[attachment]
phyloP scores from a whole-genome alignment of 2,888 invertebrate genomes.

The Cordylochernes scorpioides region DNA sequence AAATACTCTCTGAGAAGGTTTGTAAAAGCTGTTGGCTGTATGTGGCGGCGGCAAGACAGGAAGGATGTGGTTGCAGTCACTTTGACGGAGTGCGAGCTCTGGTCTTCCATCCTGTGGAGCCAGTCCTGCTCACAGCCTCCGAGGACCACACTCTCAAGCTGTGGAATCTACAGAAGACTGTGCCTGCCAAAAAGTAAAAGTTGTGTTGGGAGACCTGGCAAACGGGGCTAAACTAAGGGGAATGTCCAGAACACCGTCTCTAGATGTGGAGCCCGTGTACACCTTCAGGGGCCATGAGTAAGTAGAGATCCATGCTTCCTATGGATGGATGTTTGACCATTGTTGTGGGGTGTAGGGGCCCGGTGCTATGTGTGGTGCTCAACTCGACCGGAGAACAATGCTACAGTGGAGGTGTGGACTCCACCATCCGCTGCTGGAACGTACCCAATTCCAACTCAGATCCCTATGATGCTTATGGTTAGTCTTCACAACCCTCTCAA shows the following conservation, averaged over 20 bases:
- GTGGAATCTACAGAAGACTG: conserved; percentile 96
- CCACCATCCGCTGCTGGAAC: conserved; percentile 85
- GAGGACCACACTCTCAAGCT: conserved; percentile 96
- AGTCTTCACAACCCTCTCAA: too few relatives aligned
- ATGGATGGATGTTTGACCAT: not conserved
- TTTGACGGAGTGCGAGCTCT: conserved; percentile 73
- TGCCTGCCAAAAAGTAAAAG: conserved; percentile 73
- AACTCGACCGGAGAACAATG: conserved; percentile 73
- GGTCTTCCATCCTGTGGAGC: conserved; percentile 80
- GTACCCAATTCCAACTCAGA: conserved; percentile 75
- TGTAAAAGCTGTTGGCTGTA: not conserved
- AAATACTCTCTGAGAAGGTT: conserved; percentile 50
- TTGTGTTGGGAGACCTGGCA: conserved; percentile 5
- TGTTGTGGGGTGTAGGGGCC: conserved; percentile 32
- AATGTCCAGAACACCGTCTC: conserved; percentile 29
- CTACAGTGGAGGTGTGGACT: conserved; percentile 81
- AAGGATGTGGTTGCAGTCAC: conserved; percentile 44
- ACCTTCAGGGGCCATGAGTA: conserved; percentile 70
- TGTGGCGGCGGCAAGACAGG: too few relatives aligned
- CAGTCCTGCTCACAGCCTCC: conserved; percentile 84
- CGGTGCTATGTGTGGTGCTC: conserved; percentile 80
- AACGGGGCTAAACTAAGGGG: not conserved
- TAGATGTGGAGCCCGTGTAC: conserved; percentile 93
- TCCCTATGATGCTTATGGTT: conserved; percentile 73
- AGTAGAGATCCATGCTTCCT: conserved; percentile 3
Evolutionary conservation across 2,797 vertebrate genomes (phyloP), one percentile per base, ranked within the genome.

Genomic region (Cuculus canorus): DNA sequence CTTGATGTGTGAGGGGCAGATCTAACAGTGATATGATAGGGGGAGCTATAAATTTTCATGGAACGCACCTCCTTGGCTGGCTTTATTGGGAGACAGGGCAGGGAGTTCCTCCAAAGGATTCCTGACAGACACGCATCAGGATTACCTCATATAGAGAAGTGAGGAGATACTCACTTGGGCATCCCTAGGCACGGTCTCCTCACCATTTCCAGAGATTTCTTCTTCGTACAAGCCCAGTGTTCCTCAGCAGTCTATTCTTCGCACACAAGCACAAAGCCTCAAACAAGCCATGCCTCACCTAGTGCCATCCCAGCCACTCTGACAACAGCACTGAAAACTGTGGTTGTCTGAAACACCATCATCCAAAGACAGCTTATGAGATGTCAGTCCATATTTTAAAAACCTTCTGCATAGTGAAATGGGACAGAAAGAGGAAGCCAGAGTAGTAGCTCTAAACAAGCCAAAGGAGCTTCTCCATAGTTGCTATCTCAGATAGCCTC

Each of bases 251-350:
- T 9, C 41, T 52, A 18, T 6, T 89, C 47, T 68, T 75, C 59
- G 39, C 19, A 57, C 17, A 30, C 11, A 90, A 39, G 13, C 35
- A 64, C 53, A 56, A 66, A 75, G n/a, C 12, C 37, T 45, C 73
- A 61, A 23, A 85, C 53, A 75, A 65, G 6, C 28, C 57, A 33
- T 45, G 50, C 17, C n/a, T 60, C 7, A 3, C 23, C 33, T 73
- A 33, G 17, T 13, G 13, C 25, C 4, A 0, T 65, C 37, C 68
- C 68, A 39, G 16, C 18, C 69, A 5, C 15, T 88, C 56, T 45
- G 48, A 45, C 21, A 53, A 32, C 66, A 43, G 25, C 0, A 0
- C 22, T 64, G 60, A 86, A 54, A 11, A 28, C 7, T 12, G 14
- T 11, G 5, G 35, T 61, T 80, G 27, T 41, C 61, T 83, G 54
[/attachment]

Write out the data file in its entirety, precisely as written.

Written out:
phyloP scores from a whole-genome alignment of 2,888 invertebrate genomes.

The Cordylochernes scorpioides region DNA sequence AAATACTCTCTGAGAAGGTTTGTAAAAGCTGTTGGCTGTATGTGGCGGCGGCAAGACAGGAAGGATGTGGTTGCAGTCACTTTGACGGAGTGCGAGCTCTGGTCTTCCATCCTGTGGAGCCAGTCCTGCTCACAGCCTCCGAGGACCACACTCTCAAGCTGTGGAATCTACAGAAGACTGTGCCTGCCAAAAAGTAAAAGTTGTGTTGGGAGACCTGGCAAACGGGGCTAAACTAAGGGGAATGTCCAGAACACCGTCTCTAGATGTGGAGCCCGTGTACACCTTCAGGGGCCATGAGTAAGTAGAGATCCATGCTTCCTATGGATGGATGTTTGACCATTGTTGTGGGGTGTAGGGGCCCGGTGCTATGTGTGGTGCTCAACTCGACCGGAGAACAATGCTACAGTGGAGGTGTGGACTCCACCATCCGCTGCTGGAACGTACCCAATTCCAACTCAGATCCCTATGATGCTTATGGTTAGTCTTCACAACCCTCTCAA shows the following conservation, averaged over 20 bases:
- GTGGAATCTACAGAAGACTG: conserved; percentile 96
- CCACCATCCGCTGCTGGAAC: conserved; percentile 85
- GAGGACCACACTCTCAAGCT: conserved; percentile 96
- AGTCTTCACAACCCTCTCAA: too few relatives aligned
- ATGGATGGATGTTTGACCAT: not conserved
- TTTGACGGAGTGCGAGCTCT: conserved; percentile 73
- TGCCTGCCAAAAAGTAAAAG: conserved; percentile 73
- AACTCGACCGGAGAACAATG: conserved; percentile 73
- GGTCTTCCATCCTGTGGAGC: conserved; percentile 80
- GTACCCAATTCCAACTCAGA: conserved; percentile 75
- TGTAAAAGCTGTTGGCTGTA: not conserved
- AAATACTCTCTGAGAAGGTT: conserved; percentile 50
- TTGTGTTGGGAGACCTGGCA: conserved; percentile 5
- TGTTGTGGGGTGTAGGGGCC: conserved; percentile 32
- AATGTCCAGAACACCGTCTC: conserved; percentile 29
- CTACAGTGGAGGTGTGGACT: conserved; percentile 81
- AAGGATGTGGTTGCAGTCAC: conserved; percentile 44
- ACCTTCAGGGGCCATGAGTA: conserved; percentile 70
- TGTGGCGGCGGCAAGACAGG: too few relatives aligned
- CAGTCCTGCTCACAGCCTCC: conserved; percentile 84
- CGGTGCTATGTGTGGTGCTC: conserved; percentile 80
- AACGGGGCTAAACTAAGGGG: not conserved
- TAGATGTGGAGCCCGTGTAC: conserved; percentile 93
- TCCCTATGATGCTTATGGTT: conserved; percentile 73
- AGTAGAGATCCATGCTTCCT: conserved; percentile 3
Evolutionary conservation across 2,797 vertebrate genomes (phyloP), one percentile per base, ranked within the genome.

Genomic region (Cuculus canorus): DNA sequence CTTGATGTGTGAGGGGCAGATCTAACAGTGATATGATAGGGGGAGCTATAAATTTTCATGGAACGCACCTCCTTGGCTGGCTTTATTGGGAGACAGGGCAGGGAGTTCCTCCAAAGGATTCCTGACAGACACGCATCAGGATTACCTCATATAGAGAAGTGAGGAGATACTCACTTGGGCATCCCTAGGCACGGTCTCCTCACCATTTCCAGAGATTTCTTCTTCGTACAAGCCCAGTGTTCCTCAGCAGTCTATTCTTCGCACACAAGCACAAAGCCTCAAACAAGCCATGCCTCACCTAGTGCCATCCCAGCCACTCTGACAACAGCACTGAAAACTGTGGTTGTCTGAAACACCATCATCCAAAGACAGCTTATGAGATGTCAGTCCATATTTTAAAAACCTTCTGCATAGTGAAATGGGACAGAAAGAGGAAGCCAGAGTAGTAGCTCTAAACAAGCCAAAGGAGCTTCTCCATAGTTGCTATCTCAGATAGCCTC

Each of bases 251-350:
- T 9, C 41, T 52, A 18, T 6, T 89, C 47, T 68, T 75, C 59
- G 39, C 19, A 57, C 17, A 30, C 11, A 90, A 39, G 13, C 35
- A 64, C 53, A 56, A 66, A 75, G n/a, C 12, C 37, T 45, C 73
- A 61, A 23, A 85, C 53, A 75, A 65, G 6, C 28, C 57, A 33
- T 45, G 50, C 17, C n/a, T 60, C 7, A 3, C 23, C 33, T 73
- A 33, G 17, T 13, G 13, C 25, C 4, A 0, T 65, C 37, C 68
- C 68, A 39, G 16, C 18, C 69, A 5, C 15, T 88, C 56, T 45
- G 48, A 45, C 21, A 53, A 32, C 66, A 43, G 25, C 0, A 0
- C 22, T 64, G 60, A 86, A 54, A 11, A 28, C 7, T 12, G 14
- T 11, G 5, G 35, T 61, T 80, G 27, T 41, C 61, T 83, G 54